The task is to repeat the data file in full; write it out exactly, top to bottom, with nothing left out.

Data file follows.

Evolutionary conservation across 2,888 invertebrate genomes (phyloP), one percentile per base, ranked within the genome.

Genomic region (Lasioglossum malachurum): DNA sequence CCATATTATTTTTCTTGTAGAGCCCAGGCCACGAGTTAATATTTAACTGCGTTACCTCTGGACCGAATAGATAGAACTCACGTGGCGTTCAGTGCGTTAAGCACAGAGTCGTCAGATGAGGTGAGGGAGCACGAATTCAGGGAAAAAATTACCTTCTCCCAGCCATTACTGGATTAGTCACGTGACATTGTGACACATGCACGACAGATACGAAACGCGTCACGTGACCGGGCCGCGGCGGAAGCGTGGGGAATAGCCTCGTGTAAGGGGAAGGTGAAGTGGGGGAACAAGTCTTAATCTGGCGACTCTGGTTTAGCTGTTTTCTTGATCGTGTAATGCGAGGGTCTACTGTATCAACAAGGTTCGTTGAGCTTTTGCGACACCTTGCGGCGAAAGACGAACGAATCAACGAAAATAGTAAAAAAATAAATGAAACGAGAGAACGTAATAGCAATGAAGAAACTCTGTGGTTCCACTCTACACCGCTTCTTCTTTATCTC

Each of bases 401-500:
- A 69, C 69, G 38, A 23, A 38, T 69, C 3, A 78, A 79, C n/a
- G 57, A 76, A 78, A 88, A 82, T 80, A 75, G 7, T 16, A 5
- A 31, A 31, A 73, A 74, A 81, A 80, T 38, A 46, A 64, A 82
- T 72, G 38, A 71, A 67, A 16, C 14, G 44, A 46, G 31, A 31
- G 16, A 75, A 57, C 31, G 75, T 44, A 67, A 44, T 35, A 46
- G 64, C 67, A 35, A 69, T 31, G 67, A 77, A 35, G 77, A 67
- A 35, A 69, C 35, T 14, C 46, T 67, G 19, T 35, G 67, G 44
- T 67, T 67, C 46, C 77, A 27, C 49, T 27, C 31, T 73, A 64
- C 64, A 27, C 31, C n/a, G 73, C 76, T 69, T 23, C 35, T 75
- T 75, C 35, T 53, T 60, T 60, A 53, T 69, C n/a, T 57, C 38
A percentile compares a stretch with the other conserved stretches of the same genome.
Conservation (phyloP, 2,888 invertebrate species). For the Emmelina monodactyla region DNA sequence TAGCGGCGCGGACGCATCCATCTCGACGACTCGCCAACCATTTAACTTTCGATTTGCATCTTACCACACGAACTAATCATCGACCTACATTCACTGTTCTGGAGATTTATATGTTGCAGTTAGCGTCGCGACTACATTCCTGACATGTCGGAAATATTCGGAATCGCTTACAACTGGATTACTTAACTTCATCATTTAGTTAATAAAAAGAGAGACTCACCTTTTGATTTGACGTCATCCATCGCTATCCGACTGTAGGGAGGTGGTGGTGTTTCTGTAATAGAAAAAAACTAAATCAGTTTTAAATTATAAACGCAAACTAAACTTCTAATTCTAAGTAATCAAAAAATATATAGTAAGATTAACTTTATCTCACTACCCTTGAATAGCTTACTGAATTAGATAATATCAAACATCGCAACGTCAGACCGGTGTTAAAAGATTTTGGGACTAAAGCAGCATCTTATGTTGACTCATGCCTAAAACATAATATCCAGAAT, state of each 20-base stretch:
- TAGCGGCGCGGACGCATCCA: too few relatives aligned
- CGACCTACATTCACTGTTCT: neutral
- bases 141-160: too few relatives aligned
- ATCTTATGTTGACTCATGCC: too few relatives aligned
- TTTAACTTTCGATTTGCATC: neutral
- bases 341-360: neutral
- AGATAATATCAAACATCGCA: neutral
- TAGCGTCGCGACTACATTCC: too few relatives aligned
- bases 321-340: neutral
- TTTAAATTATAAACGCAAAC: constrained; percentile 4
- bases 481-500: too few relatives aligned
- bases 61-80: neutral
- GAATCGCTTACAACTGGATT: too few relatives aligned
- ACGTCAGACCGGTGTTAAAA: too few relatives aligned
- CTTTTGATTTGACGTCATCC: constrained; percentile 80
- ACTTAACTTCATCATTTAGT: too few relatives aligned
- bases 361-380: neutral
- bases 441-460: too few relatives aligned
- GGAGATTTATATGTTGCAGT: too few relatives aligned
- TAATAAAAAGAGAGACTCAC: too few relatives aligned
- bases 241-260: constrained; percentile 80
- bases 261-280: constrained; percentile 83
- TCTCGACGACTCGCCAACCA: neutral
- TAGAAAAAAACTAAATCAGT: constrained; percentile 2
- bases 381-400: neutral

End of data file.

Evolutionary conservation across 2,888 invertebrate genomes (phyloP), one percentile per base, ranked within the genome.

Genomic region (Lasioglossum malachurum): DNA sequence CCATATTATTTTTCTTGTAGAGCCCAGGCCACGAGTTAATATTTAACTGCGTTACCTCTGGACCGAATAGATAGAACTCACGTGGCGTTCAGTGCGTTAAGCACAGAGTCGTCAGATGAGGTGAGGGAGCACGAATTCAGGGAAAAAATTACCTTCTCCCAGCCATTACTGGATTAGTCACGTGACATTGTGACACATGCACGACAGATACGAAACGCGTCACGTGACCGGGCCGCGGCGGAAGCGTGGGGAATAGCCTCGTGTAAGGGGAAGGTGAAGTGGGGGAACAAGTCTTAATCTGGCGACTCTGGTTTAGCTGTTTTCTTGATCGTGTAATGCGAGGGTCTACTGTATCAACAAGGTTCGTTGAGCTTTTGCGACACCTTGCGGCGAAAGACGAACGAATCAACGAAAATAGTAAAAAAATAAATGAAACGAGAGAACGTAATAGCAATGAAGAAACTCTGTGGTTCCACTCTACACCGCTTCTTCTTTATCTC

Each of bases 401-500:
- A 69, C 69, G 38, A 23, A 38, T 69, C 3, A 78, A 79, C n/a
- G 57, A 76, A 78, A 88, A 82, T 80, A 75, G 7, T 16, A 5
- A 31, A 31, A 73, A 74, A 81, A 80, T 38, A 46, A 64, A 82
- T 72, G 38, A 71, A 67, A 16, C 14, G 44, A 46, G 31, A 31
- G 16, A 75, A 57, C 31, G 75, T 44, A 67, A 44, T 35, A 46
- G 64, C 67, A 35, A 69, T 31, G 67, A 77, A 35, G 77, A 67
- A 35, A 69, C 35, T 14, C 46, T 67, G 19, T 35, G 67, G 44
- T 67, T 67, C 46, C 77, A 27, C 49, T 27, C 31, T 73, A 64
- C 64, A 27, C 31, C n/a, G 73, C 76, T 69, T 23, C 35, T 75
- T 75, C 35, T 53, T 60, T 60, A 53, T 69, C n/a, T 57, C 38
A percentile compares a stretch with the other conserved stretches of the same genome.
Conservation (phyloP, 2,888 invertebrate species). For the Emmelina monodactyla region DNA sequence TAGCGGCGCGGACGCATCCATCTCGACGACTCGCCAACCATTTAACTTTCGATTTGCATCTTACCACACGAACTAATCATCGACCTACATTCACTGTTCTGGAGATTTATATGTTGCAGTTAGCGTCGCGACTACATTCCTGACATGTCGGAAATATTCGGAATCGCTTACAACTGGATTACTTAACTTCATCATTTAGTTAATAAAAAGAGAGACTCACCTTTTGATTTGACGTCATCCATCGCTATCCGACTGTAGGGAGGTGGTGGTGTTTCTGTAATAGAAAAAAACTAAATCAGTTTTAAATTATAAACGCAAACTAAACTTCTAATTCTAAGTAATCAAAAAATATATAGTAAGATTAACTTTATCTCACTACCCTTGAATAGCTTACTGAATTAGATAATATCAAACATCGCAACGTCAGACCGGTGTTAAAAGATTTTGGGACTAAAGCAGCATCTTATGTTGACTCATGCCTAAAACATAATATCCAGAAT, state of each 20-base stretch:
- TAGCGGCGCGGACGCATCCA: too few relatives aligned
- CGACCTACATTCACTGTTCT: neutral
- bases 141-160: too few relatives aligned
- ATCTTATGTTGACTCATGCC: too few relatives aligned
- TTTAACTTTCGATTTGCATC: neutral
- bases 341-360: neutral
- AGATAATATCAAACATCGCA: neutral
- TAGCGTCGCGACTACATTCC: too few relatives aligned
- bases 321-340: neutral
- TTTAAATTATAAACGCAAAC: constrained; percentile 4
- bases 481-500: too few relatives aligned
- bases 61-80: neutral
- GAATCGCTTACAACTGGATT: too few relatives aligned
- ACGTCAGACCGGTGTTAAAA: too few relatives aligned
- CTTTTGATTTGACGTCATCC: constrained; percentile 80
- ACTTAACTTCATCATTTAGT: too few relatives aligned
- bases 361-380: neutral
- bases 441-460: too few relatives aligned
- GGAGATTTATATGTTGCAGT: too few relatives aligned
- TAATAAAAAGAGAGACTCAC: too few relatives aligned
- bases 241-260: constrained; percentile 80
- bases 261-280: constrained; percentile 83
- TCTCGACGACTCGCCAACCA: neutral
- TAGAAAAAAACTAAATCAGT: constrained; percentile 2
- bases 381-400: neutral